Frog Pond/Proposal Rock

    rockFrog Pond was located in what is now Newell Park, west of campus on Fairview and Hewitt Avenues, and was a retreat for many Hamline students. It was a favorite place for a stroll, a picnic, and general escape from academic life. A massive boulder, known as Proposal Rock, was a destination as well. The class of 1925 hatched a plan to move the rock to campus as a symbol of romance and as a memorial to their class (and Frog Pond). It proved too weighty a project, however, so a rock moved from Frog Pond by the class of 1886 serves as a substitute. It currently sits in front of the Giddens Learning Center and is chiseled with five sets of class years, in intervals of twenty-five years: 1886, 1911, 1936, and 1986.

    Goheen Hall/Ladies Hall

    The original University Hall was the first building constructed on campus, and Ladies Hall was the second, constructed in 1882. It was a three-story brick building, built to house women on the upper floors. The first floor had a parlor, music rooms, and quarters for female professors and the college matron. The basement had a kitchen, dining room, storage room, and laundry room. When University Hall burned down it was used for all classes as well as housing both men and women.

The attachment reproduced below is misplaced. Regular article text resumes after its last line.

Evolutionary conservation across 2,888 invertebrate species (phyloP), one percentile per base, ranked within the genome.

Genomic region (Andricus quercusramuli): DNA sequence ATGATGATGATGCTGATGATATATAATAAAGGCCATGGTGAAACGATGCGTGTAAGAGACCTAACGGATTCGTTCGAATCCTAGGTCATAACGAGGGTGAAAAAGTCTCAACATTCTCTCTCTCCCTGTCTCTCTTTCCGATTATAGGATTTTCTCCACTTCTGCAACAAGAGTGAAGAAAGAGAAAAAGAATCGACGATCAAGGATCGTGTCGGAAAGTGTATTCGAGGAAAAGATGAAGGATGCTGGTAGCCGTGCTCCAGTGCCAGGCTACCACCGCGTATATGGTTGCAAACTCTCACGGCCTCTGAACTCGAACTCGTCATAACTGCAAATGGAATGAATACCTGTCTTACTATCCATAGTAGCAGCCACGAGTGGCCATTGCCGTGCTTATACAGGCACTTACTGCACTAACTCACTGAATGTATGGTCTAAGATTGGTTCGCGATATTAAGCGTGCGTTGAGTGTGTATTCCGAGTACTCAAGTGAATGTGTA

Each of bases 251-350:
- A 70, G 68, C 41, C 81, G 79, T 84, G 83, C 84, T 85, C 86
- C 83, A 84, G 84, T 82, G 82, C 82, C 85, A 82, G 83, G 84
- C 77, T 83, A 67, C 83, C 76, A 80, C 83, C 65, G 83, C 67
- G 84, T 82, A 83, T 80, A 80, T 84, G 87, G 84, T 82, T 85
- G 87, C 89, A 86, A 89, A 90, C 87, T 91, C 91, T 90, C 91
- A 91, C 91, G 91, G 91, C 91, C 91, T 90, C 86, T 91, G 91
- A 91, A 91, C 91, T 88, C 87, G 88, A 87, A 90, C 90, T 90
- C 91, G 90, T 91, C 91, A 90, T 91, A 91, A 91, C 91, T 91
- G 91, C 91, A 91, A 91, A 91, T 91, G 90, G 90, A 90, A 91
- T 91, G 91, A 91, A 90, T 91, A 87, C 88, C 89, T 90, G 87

In 1895, a time of depression and financial strain, Mrs. Anna Harrison Goheen mortgaged her homestead and loaned the university $5,000 at five cents interest, to help assist in paying for Ladies Hall. The hall was renamed Goheen Hall in her honor on March 3, 1908.